Odinkalu, Falana, others ask EFCC to act on reports on fraud in Nigeria’s petroleum industry

Femi Falana

The lawyers say little or no action has been taken on the reports’ findings since they were submitted to Mr. Jonathan in 2012.

A group of lawyers and civil society advocates under the banner of ‘The Oil Probe Follow-up Group’ has called on the Economic and Financial Crimes Commission, EFCC, to investigate the allegations of fraud detailed by the two committees set up by President Goodluck Jonathan in the wake of the 2012 fuel subsidy crisis.

The group in two petitions – one for each of the committee’s report – to Ibrahim Lamorde, the EFCC Chairman, noted that little or no action has been taken on the reports’ findings since they were submitted to Mr. Jonathan in 2012.

Some of the members of the group include Chidi Odinkalu, Chairman of Nigerian Human Rights Commission; Femi Falana, a Senior Advocate of Nigeria; Adetokunbo Mumuni of Social Economic Right Accountability Project; Olanrewaju Suraj of Human and Environmental Development Agenda; and Jiti Ogunye, a Lagos-based lawyer.

“The project is conceived against the background that Nigeria and its citizens are endangered because the oil and gas sector which is currently the country’s major income stay is enmeshed in a potpourri of scams,” said Motunrayo Alaka, Co-ordinator at the Wole Soyinka Centre for Investigative Journalism, who is collaborating with the group.

“Despite reports from many government-initiated oil probe panels, especially in 2012, confirming mind boggling fraud in the sector, the government is yet to take commensurate steps to address the situation,” Mrs. Alaka added.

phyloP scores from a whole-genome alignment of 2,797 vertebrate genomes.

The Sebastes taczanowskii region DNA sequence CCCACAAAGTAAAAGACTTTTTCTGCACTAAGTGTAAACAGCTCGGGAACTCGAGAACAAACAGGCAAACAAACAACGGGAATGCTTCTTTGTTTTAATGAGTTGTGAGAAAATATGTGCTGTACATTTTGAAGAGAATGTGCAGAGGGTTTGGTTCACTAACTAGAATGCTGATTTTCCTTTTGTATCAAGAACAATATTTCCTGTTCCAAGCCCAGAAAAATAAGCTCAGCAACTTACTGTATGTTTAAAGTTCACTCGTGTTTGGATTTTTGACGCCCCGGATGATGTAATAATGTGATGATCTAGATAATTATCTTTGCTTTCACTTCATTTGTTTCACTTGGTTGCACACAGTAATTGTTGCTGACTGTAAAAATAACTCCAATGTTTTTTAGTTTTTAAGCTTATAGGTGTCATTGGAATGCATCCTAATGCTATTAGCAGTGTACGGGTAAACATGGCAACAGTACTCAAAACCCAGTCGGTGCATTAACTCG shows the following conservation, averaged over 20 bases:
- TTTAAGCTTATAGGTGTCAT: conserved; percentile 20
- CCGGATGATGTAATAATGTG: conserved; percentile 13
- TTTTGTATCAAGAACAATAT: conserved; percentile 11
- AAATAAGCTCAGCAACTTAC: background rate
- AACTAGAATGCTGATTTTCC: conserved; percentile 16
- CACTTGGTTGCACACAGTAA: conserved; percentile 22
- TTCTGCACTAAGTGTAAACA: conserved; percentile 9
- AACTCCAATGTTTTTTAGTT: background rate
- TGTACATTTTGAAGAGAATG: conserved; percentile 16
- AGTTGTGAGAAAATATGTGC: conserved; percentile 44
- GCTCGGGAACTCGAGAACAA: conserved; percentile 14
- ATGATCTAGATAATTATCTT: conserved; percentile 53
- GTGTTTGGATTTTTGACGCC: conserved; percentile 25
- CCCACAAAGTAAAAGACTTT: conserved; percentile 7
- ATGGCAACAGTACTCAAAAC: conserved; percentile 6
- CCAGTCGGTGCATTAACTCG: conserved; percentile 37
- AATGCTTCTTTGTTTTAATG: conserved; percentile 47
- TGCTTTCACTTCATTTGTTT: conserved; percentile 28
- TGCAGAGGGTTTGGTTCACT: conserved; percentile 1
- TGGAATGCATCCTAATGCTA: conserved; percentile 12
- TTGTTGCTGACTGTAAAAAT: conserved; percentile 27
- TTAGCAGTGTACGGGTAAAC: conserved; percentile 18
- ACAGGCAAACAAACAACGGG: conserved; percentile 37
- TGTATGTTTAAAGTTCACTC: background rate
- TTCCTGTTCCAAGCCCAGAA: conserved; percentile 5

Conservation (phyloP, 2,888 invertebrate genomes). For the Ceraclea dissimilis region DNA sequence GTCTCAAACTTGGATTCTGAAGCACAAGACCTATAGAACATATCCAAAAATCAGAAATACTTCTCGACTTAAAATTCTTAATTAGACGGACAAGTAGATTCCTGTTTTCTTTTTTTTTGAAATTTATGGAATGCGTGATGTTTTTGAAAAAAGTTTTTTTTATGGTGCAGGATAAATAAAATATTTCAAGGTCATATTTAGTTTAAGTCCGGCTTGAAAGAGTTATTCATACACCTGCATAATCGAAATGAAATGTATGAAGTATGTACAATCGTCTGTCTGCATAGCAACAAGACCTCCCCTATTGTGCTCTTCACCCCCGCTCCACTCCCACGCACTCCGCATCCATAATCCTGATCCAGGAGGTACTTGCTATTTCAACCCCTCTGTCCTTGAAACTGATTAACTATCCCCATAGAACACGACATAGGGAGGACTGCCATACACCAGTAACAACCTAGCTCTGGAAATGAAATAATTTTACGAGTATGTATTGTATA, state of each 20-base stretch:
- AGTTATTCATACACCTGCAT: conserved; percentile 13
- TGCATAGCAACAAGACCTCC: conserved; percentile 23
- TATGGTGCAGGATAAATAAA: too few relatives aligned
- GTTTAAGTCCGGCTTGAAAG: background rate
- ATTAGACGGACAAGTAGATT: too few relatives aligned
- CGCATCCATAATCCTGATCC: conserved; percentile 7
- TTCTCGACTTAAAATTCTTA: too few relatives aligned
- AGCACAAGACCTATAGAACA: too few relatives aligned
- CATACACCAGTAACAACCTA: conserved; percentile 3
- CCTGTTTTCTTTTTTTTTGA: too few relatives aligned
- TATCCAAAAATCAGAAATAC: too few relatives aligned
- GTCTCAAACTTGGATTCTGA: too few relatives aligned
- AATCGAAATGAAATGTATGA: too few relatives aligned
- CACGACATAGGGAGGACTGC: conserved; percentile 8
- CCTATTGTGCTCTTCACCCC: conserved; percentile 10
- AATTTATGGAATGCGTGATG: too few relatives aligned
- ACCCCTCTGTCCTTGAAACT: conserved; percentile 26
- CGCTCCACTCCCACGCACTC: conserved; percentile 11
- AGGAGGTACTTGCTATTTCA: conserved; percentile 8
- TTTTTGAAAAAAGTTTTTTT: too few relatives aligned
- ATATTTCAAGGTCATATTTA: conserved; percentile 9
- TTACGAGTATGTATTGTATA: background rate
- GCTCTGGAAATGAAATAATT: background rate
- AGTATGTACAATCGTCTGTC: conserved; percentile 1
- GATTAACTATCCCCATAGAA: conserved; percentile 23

Report of the petroleum revenue special task force.

On February 8, 2012, Diezani Alison-Madueke, the Petroleum Minister, inaugurated the Petroleum Revenue Special Task Force headed by Nuhu Ribadu, a former EFCC boss.

Six months later, the committee submitted its findings to President Jonathan, detailing gross allegations of official fraud and corruption in the oil industry.

The group, among other things in the report, urged the EFCC to investigate the Nigerian National Petroleum Corporation’s, NNPC, alleged failure to use prevailing CBN exchange rates for calculating the value of crude oil sold to its refineries.

“That you investigate all relevant circumstances surrounding the alleged non-payment of a reported $167 million in oil block signature bonuses by concessionaires.

“That you investigate all relevant circumstances surrounding the Department of Petroleum Resources’ alleged failure to collect a reported $2.9 million worth of concession rentals.

“That you investigate all relevant circumstances surrounding the alleged non-payment of a reported $3.027 billion in royalties on crude oil and gas produced by named operators, including the alleged $1.5 billion in outstanding royalties owed by Addax Petroleum,” the group stated.

The group further urged the anti-graft agency to investigate the DPR’s alleged failure to collect amounts due to the nation as gas flare penalties; commodities-trading firms lifting NNPC crude oil without having executed term lifting contracts in place; and SNEPCO’s alleged non-remittance of N137.572 billion in gas sale proceeds from the Bonga concession.

The technical committee on payment of fuel subsidies

In the same February 2012, Ngozi Okonjo-Iweala, Nigeria’s Finance Minister, chaired a stakeholders’ meeting of the downstream petroleum sector which led to the establishment of the Technical Committee on Payment of Fuel Subsidies.

The Committee, headed by Aigboje Aig-Imokhuede, submitted the report of its findings and recommendations to the President in July 2012.

In its report, the committee noted, among others, that over N400 billion was paid as subsidy in 2012 to fake petroleum marketers; there was an excess payment of N14 billion as bank spread from defaulting marketing and trading companies; and ineligible oil marketing and trading companies were allowed to participate in the subsidy process.

The group’s petition to the EFCC urged the commission to further investigate all the companies mentioned in the report and prosecute defaulting directors and officers, as well as the PPPRA officials responsible for the lapses in the subsidy administration process.

The group also called for the investigation of the N331 billion worth of kerosene subsidy payments made between June and December 2011 and prosecute those involved in criminal acts.


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